Duke of Cambridge Stakes Preview: Tips, Betting Offers and Odds, 4.10 at Ascot, 16th June 2020
The opening day at the Royal Ascot meeting this year sees the fillies in the spotlight in the Duke of Cambridge Stakes. Here we take a look at the best odds and betting offers available, and provide our betting tips for the race.
Now offering £175,000 in total prize money, this one mile, Group 2 contest, for older fillies and mares was first run at the track in 2004. It may be one of the newer races but even so, it carries a lot of prestige and is a great betting and racing spectacle.
Duke of Cambridge Stakes Betting Tips
Odds correct at the time of writing and are subject to change.
- Miss O Connor to win at 6/1 with BetVictor
Free Bets and Betting Offers
- Free bets, enhanced odds and other offers for this race will be listed in due course. Check out our main Betting Offers for Royal Ascot page for some top bookie deals.
Previous Race Winners
- 2019 – Move Swiftly – jockey Daniel Tudhope, trainer William Haggas
- 2018 – Aljazzi – jockey William Buick, trainer Marco Botti
- 2017 – Qemah – jockey Gregory Benoist, trainer Jean-Claude Rouget
- 2016 – Usherette – jockey Mickael Barzalona, trainer Andre Fabre
- 2015 – Amazing Maria – jockey James Doyle, trainer David O’Meara
- 2014 – Integral – jockey Ryan Moore, trainer Sir Michael Stoute
- 2013 – Duntle – jockey Wayne Lordan, trainer David Wachman
- 2012 – Joviality – jockey William Buick, trainer John Gosden
- 2011 – Lolly for Dolly – jockey Wayne Lordan, trainer Tommy Stack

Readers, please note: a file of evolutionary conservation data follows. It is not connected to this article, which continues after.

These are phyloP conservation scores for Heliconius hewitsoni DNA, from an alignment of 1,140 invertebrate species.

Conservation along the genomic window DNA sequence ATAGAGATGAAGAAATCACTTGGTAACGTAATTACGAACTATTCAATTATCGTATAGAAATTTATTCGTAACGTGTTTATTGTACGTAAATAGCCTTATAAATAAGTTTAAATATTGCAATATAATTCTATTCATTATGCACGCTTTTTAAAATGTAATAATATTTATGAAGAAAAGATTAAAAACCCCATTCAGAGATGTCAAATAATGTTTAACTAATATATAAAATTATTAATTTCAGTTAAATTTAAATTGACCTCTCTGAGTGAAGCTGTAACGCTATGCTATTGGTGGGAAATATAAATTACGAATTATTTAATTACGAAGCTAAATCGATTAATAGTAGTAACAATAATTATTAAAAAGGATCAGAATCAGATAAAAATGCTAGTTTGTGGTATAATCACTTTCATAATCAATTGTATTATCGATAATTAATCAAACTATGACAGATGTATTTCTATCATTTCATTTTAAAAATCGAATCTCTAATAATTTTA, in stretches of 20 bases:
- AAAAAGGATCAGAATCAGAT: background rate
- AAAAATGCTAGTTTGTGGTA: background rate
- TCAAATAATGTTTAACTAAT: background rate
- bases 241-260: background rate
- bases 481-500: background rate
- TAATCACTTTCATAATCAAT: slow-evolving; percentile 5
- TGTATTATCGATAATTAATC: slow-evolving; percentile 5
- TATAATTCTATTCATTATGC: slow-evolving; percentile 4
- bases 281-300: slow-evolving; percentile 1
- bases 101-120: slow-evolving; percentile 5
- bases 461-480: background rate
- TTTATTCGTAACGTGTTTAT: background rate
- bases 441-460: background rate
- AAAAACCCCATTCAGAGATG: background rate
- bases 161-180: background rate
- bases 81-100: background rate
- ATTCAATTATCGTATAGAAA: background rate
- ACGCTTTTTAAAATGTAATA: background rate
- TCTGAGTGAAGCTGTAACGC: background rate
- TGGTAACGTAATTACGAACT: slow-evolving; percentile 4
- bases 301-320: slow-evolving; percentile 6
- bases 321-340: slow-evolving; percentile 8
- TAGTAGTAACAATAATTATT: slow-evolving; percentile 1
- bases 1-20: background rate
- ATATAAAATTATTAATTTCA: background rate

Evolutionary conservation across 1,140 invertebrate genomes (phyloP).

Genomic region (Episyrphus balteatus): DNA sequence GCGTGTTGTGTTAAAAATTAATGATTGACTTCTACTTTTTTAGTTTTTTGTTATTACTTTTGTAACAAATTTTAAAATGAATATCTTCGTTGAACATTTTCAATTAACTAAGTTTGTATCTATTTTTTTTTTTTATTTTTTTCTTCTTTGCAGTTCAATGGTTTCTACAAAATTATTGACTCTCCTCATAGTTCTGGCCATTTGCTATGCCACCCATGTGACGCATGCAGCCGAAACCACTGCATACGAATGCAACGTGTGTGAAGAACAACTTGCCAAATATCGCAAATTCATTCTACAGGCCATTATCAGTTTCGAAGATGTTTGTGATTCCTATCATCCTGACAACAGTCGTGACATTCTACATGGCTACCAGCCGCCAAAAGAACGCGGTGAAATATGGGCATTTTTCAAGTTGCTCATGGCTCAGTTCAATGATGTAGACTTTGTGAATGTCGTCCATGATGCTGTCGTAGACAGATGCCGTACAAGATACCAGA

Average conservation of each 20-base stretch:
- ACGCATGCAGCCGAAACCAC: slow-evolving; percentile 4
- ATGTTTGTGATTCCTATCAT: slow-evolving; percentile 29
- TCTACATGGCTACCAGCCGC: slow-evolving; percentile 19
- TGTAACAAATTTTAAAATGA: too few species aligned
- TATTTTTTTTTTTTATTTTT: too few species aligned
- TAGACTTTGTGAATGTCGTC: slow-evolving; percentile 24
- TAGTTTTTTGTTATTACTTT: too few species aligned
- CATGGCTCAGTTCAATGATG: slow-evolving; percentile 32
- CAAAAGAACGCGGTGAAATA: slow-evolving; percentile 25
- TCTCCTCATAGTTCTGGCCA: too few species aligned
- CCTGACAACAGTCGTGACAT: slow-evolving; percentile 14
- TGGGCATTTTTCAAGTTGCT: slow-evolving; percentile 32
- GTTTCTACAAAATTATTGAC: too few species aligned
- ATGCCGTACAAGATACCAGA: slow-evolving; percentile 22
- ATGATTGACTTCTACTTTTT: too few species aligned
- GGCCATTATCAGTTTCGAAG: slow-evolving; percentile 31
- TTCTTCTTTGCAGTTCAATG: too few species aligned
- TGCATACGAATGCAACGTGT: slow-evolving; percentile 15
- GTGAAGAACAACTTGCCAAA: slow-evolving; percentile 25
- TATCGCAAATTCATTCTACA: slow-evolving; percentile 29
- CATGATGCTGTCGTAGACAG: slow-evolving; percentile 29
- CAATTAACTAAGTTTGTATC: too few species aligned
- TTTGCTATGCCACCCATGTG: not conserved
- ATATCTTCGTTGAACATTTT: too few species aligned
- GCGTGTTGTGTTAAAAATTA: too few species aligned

- 2010 – Strawberrydaiquiri – jockey Ryan Moore, trainer Sir Michael Stoute
- 2009 – Spacious – jockey Johnny Murtagh, trainer James Fanshawe
- 2008 – Sabana Perdida – jockey Christophe Lemaire, trainer Alain de Royer-Dupré
- 2007 – Nannina – jockey Jimmy Fortune, trainer John Gosden
- 2006 – Soviet Song – jockey Jamie Spencer, trainer James Fanshawe
Duke of Cambridge Stakes History
This contest is one of the newest races to appear at Royal Ascot and came about as part of an incentive to keep older fillies and mares in training beyond their Classic season. With a dearth of suitable targets, many highly rated fillies were either sent to race abroad or retired to stud at the end of their three year old campaign. Initially titled the Windsor Forest Stakes, the race was renamed in 2013 to honour one of the most popular members of the Royal Family, Prince William Duke of Cambridge.
The contest has certainly proved to be a welcome addition to the Royal Ascot schedule, attracting high class older fillies and proving popular with owners and trainers alike.
Soviet Song was the joint highest rated older filly in the world at the end of 2005, and lived up to that lofty assessment when taking this in fine style in 2006. As of 2015 the James Fanshawe-trained filly remains the oldest winner in the history of the race at six years of age.
2008 was notable as the first year in which the contest was won by a filly not trained in England. Alain De Royer Dupre’s Sabana Perdida had a fine record when crossing the channel, winning a Group 3 at Lingfield and finishing third in the 2008 Queen Elizabeth II Stakes in addition to landing this prize for France for the first time.
Ireland had to wait a little longer for their first win in the race when Lolly For Dolly struck for Tommy Stack and Wayne Lordan in 2011.
As of 2015 no filly had managed to win this race more than once. 2009 winner Spacious couldn’t have come much closer though, finishing just a short head behind Strawberrydaiquiri when bidding to follow up in 2010.
Newmarket handler Sir Michael Stoute certainly got off to a flyer here in landing the first two editions of the race, with Favourable Terms in 2004 and Peeress in 2005. Having recorded further success in 2010 and 2014, Stoute leads the way amongst the trainers with four wins.
Stoute’s partner in crime aboard Strawberrydaiquiri in 2010 and Integral in 2014 was the brilliant Ryan Moore. As of 2015 Moore and Wayne Lordan were the only jockeys to have won this race more than once with two victories apiece.
One notable feature of the early editions of the race was the success of runners hailing from the Cheveley Park Stud breeding operation. In the first seven editions of the race, Cheveley Park Stud recorded an impressive three wins and four second place finishes.